Recent developments in transitional justice and post-conflict transformation have seen memorialisation being given greater recognition as an important method for dealing with violent pasts. Though practiced for centuries, the explicit connection between memorialisation, transformation and impunity reduction is only now attracting sustained attention. It is also our belief that an integrated approach is needed for dealing with the past and conventional mechanisms such as tribunals or truth commissions will not be sufficient to ensure transformation after violence by themselves.
Though there has been a surge in popularity, the establishment of normative frameworks and sustained discussion regarding the benefits and potential down-falls of memorialisation has been overlooked. Impunity Watch’s Memorialisation programme was designed to examine the role of memorialisation after violence as a means of tackling impunity. The main objective of the project is to strengthen policymaking on memorialisation through enhancing understanding of the needs, expectations and experiences of communities affected by violence.
We conducted comparative research on memorialisation in Burundi, Bosnia and Herzegovina, Cambodia, Guatemala and South Africa, examining the dilemmas, pitfalls and potential of memorialisation after violence. Researchers examined case studies of memory initiatives to provide insight into key issues concerning the interconnection between memorialisation, cultures of silence and impunity. With the support of local partner organisations in each country, research reports for the five countries were produced. The research process aimed to engage a variety of stakeholders to stimulate critical reflection on the positive and negative aspects of memorialisation as an impunity reduction process. On the basis of these reports, Impunity Watch produced a comparative analysis of the case studies to illustrate a broad scope of memorialization practice.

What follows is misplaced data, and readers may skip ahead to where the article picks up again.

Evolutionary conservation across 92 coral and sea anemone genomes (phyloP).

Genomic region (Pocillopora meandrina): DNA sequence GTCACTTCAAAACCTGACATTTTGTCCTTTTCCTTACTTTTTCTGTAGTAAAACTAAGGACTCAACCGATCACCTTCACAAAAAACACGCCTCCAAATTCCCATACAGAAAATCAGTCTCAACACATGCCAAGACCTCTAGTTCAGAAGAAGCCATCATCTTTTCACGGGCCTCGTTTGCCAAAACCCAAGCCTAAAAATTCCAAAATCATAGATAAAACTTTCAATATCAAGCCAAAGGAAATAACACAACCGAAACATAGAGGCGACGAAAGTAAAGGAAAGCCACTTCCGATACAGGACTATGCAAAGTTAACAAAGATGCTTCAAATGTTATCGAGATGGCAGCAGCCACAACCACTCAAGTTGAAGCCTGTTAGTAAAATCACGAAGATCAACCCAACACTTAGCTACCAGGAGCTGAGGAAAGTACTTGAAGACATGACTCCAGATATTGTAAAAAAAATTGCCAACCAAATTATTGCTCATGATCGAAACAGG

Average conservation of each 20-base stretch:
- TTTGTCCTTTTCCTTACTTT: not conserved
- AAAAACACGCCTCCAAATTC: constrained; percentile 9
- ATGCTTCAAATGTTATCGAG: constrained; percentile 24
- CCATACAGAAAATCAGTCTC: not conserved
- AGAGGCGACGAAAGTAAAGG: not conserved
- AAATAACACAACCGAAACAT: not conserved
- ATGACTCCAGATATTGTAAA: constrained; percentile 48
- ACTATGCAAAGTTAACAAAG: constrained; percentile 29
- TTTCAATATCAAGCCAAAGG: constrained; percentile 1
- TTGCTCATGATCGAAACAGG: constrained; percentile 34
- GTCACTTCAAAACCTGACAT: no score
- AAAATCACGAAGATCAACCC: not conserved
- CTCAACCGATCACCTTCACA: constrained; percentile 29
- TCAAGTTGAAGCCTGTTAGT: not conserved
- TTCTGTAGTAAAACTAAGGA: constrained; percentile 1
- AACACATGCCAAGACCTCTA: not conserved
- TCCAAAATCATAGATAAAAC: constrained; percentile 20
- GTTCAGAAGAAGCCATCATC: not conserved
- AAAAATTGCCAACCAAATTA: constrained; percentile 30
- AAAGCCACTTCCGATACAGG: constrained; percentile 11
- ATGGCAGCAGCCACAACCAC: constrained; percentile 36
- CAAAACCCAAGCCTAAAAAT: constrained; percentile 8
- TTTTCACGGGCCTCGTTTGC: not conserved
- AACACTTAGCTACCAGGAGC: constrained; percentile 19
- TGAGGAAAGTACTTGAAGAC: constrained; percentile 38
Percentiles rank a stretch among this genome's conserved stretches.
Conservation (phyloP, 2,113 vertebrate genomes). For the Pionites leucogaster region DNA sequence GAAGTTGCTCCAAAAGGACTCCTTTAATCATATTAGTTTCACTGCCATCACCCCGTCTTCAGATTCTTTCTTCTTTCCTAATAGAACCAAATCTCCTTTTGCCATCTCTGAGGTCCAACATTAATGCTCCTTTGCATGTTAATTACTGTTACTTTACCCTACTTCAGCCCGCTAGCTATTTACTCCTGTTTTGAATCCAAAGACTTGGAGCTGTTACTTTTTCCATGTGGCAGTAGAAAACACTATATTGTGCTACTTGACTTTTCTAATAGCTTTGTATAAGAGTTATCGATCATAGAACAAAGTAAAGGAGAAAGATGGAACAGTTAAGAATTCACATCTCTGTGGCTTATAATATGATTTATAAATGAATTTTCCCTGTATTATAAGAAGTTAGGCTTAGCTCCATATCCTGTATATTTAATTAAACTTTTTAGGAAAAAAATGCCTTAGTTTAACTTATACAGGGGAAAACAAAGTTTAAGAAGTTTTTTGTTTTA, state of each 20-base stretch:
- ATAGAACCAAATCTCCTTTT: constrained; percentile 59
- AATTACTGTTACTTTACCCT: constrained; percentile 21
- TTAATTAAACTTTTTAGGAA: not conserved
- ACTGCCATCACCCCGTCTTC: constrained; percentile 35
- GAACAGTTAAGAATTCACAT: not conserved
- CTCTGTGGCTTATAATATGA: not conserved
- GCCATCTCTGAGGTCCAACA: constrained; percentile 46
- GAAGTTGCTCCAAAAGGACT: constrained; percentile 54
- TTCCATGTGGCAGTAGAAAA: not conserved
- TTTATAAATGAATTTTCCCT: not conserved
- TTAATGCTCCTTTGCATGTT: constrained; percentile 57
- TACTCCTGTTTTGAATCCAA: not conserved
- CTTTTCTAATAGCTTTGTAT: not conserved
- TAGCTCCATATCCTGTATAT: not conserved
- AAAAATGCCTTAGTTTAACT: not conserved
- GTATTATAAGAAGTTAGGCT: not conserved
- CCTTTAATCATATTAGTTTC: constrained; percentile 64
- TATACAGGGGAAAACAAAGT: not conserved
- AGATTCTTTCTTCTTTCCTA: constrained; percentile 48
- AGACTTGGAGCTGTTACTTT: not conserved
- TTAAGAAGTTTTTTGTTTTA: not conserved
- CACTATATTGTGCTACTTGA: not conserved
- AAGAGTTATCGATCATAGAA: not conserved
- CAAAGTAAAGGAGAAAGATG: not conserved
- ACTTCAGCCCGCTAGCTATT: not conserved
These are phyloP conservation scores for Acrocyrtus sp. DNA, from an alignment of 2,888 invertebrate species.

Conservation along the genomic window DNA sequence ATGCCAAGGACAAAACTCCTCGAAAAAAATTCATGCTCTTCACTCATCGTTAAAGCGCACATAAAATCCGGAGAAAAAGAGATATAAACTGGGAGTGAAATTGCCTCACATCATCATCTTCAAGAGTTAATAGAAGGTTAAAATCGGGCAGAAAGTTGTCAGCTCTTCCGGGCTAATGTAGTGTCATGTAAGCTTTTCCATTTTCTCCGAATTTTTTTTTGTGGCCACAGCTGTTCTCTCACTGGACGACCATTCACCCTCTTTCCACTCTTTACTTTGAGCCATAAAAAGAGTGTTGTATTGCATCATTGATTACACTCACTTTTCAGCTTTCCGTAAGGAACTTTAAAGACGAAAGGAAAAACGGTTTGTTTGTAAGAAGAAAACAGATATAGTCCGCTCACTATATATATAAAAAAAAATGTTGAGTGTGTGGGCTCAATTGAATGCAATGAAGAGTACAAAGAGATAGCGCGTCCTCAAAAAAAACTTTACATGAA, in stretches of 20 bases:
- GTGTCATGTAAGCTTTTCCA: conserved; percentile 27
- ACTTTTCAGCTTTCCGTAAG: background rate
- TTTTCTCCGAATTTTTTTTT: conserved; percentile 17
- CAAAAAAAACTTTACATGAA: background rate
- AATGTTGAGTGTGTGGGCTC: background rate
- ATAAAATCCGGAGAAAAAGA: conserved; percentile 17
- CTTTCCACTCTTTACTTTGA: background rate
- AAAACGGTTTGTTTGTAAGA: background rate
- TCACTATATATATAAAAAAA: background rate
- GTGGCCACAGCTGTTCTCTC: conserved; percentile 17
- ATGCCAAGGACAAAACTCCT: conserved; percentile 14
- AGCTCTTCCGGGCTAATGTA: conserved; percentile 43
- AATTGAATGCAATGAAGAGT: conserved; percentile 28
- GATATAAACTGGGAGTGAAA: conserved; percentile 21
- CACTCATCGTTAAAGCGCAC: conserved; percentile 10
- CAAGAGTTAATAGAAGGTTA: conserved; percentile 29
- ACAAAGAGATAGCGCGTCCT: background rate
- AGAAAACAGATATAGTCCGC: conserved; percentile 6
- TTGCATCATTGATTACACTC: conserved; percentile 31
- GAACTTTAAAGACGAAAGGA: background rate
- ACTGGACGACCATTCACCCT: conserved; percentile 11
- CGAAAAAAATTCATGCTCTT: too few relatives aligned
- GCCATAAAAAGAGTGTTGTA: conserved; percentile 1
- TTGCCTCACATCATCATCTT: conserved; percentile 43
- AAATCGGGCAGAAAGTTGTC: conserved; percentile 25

We have also conducted extensive capacity building work on the topic of memorialisation in Guatemala. In 2011, the book "Porque queríamos salir de tanta pobreza" was published which included the testimonies of victims in Guatemala. This book functions as a small memorial to the victims of the conflict and was used as a tool to create community awareness. Following on the success of this project, we have been supporting Paz y Esperanza in Peru with a similar project to create a memorial book to the victims in Ayacucho in Peru.
In addition to our research and capacity building work, we organised an International Memory Exchange in Cambodia. Together with civil society representatives, researchers, practitioners and policy makers we examined the comparative findings and finalised a policy brief “Guiding Principles of Memorialisation” aimed at policy makers, donors and practitioners. These Guiding Principles formed the basis for a number of international and regional exchange and policy meetings, and the production of practical materials to assist grassroots actors. In Thailand in 2014, we held an Asia Exchange on “Memorialisation as an Alternative or Complementary TJ Measure”. Victim groups and representatives from Burma/Myanmar, Cambodia, Indonesia, Nepal, Sri Lanka, Thailand and Timor-Leste explored how memorialization can be used as a complementary TJ process and developed strategies.
The various research reports, memorial books and videos can all be found on our Publications page.
The Observatory of Judicial Independence is a tool to monitor and analyse the internal and external factors that threaten judicial independence in Guatemala.